Remote Monitoring System Sends Email via SMS

Remote Monitoring System Sends Email via SMS


A similar version of this article appeared in the August 2004 issue of EPD's (UK).

This article has also appeared in the August 2004 issues of Selezione's (Italy) and Electronics Update's(Japan).

System components:

  • PIC® microcontroller (PIC 16F877)
  • 1-Wire® temperature sensor (DS18S20)
  • 8-channel 12-bit, serial A/D converter (MAX127)
  • GSM modem.
  • SMS to email conversion service provided by TynTec.

Project Objective and Advantages

The project objective is to send email messages automatically when programmed thresholds are met. A user programs alarm thresholds for temperature and analog input. When any of the alarm conditions are met, the system will send a standard SMS message using the GSM module. The SMS message must be sent to the mobile number designated by TynTec. The SMS message is then converted into an email message and forwarded to the designated email address by TynTec's 2 Way SMS messaging service. Figure 1 outlines the project concept.

There are several advantages to this system setup.

  • This is an easy way to send email that is automatically generated without human intervention.
  • It is simple way to monitor temperature and voltages remotely.
  • The system can send both email and SMS messages.
  • NO PC intervention is required to achieve the above operations.
  • The system avoids complex TCP/IP connectivity issues, which can be particularly problematic in areas where GPRS coverage is not present.

Figure 1

Figure 1.

Detailed System Specifics

A BASIC compiler, the Proton+ for the PIC microcontrollers provided by Crownhill, is used. TynTec provides the SMS to email conversion. A Seimen's TC35 GSM module is used. Although any other SMS-capable modem can be used, a good source for GSM modules is Alphamicro. The PIC 16F877 was installed on a Proton Dev development board provided by Crownhill. The standard 16 x 2 LCD module was replaced with a 20 x 4 LCD module. The Proton+ compiler supports the 4 x 20 LCD module via the 'PRINT' command.

The DS18S20 temperature sensor is used. The DS18S20 uses the Maxim 1-Wire protocol, and is connected to PortC pin 0 of the PIC. Make sure that the DQ pin has a 4.7kΩ pull-up resistor connected to 5V.

The MAX127 12-bit, 8-channel ADC with a serial interface is used. The MAX127 uses two I/O pins of the PIC (PortB pin 0 and pin 1), but this example only uses the device's first channel. Code can be adjusted easily to use the other channels if necessary. Users should make sure that the SDL and SDA pins (pin 5 and pin 7, respectively) have 4.7kΩ pull-up resistors connected to 5V.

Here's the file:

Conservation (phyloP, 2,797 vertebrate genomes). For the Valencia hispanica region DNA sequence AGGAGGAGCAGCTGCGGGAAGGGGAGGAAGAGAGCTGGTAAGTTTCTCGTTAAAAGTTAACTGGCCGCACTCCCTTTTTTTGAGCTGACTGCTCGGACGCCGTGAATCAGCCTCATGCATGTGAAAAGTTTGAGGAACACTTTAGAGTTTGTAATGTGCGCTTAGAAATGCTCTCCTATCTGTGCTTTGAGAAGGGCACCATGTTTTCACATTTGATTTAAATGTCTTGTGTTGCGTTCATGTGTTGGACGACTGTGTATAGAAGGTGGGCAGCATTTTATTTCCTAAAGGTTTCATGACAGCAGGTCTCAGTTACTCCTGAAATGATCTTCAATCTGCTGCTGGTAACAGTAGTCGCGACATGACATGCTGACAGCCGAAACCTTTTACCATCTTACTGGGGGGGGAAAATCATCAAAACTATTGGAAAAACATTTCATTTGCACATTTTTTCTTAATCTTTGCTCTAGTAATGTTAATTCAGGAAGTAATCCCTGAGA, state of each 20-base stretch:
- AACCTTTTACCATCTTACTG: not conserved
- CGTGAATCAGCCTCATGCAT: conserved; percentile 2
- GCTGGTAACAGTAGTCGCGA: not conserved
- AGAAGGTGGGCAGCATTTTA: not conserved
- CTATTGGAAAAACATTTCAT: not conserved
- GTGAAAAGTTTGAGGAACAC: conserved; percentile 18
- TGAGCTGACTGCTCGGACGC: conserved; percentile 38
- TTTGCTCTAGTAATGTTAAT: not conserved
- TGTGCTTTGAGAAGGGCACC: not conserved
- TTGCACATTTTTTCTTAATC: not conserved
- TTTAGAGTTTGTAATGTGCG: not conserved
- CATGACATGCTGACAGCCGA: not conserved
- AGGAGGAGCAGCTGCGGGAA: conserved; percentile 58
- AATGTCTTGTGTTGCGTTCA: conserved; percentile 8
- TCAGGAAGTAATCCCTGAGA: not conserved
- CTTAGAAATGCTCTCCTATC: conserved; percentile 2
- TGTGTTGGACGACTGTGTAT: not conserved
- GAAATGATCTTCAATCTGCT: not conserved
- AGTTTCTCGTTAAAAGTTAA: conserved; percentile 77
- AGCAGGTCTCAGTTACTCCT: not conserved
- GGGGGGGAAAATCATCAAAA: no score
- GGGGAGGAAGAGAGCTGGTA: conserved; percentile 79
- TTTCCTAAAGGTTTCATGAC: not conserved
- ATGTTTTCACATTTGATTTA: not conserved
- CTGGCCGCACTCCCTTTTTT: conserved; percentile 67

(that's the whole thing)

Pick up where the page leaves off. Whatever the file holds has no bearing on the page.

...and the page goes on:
A light dependant resistor (LDR) is connected to 5V and then to ground via a 1kΩ resistor. The junction of the LDR and resistor is then connected to Channel 0 (pin 13) of the MAX127. A 0 to 5V input range is selected for the ADC.

The connection diagram is shown in Figure 2.

Figure 2

Figure 2

Overview of Code Operation

  1. The PIC reads the analog input value. This operation is achieved in the MAX127IN subroutine. If the analog voltage is above the specified threshold, then the alarm flag, ALARMFLAG, will be set. Setting the ALARMFLAG to '1' indicates that an SMS needs to be sent.
  2. Next, the temperature will be read from the DS18S20. If the temperature is above the specified limit, then the ALARMFLAG will be set. Setting the ALARMFLAG to '1' indicates that an SMS needs to be sent.
  3. The code will now determine whether or not to send an SMS message. If the ALARMFLAG is set, the code will go to a subroutine called SMS to send an SMS message to the designated mobile number.

System Setup Procedure

  1. Obtain an account for TynTec's 2 Way-SMS tool ( or call +49 231 10 87 991). Specify the destination email address, and TynTec will provide a unique mobile number (of the format +44...). Keep this mobile number safe.
  2. Modify the code at the following points.
    1. Line 87: If MAXREAD > 2047 THEN ... This is where the analog-input threshold level will be set. The MAX127 is a 12-bit ADC, so it has 4096 steps. It is configured to have an input voltage range of 0 to 5V. Initially, the code is set with a 2.5V threshold.
    2. Line 119: If temp > 58 THEN At this point the temperature alarm threshold must be set. It is set at +29°C in the code provided. The reading from the DS18S20 is held in the 'temp' register. Dividing 'temp' by two gives the actual temperature in °C. Note that this code only works with positive temperatures.
    3. Line 268: HSEROUT ["AT+CMGS=+447---------"] The destination mobile number provided by TynTec is specified here.
    4. Line 298: UNTIL SMSDELAY = 10 The delay between an SMS message transmission and a repeat 'scan' of the temperature and analog input is adjustable. It is set for a ten-minute delay, but can be adjusted for different situations.

A sample email sent from the system is shown in Figure 3.

Figure 3

Figure 3


After following the above steps, the system should monitor temperature and analog input. If or when the trip thresholds are exceeded, an SMS message will be sent and will, in turn, initiate an email to the designated recipient.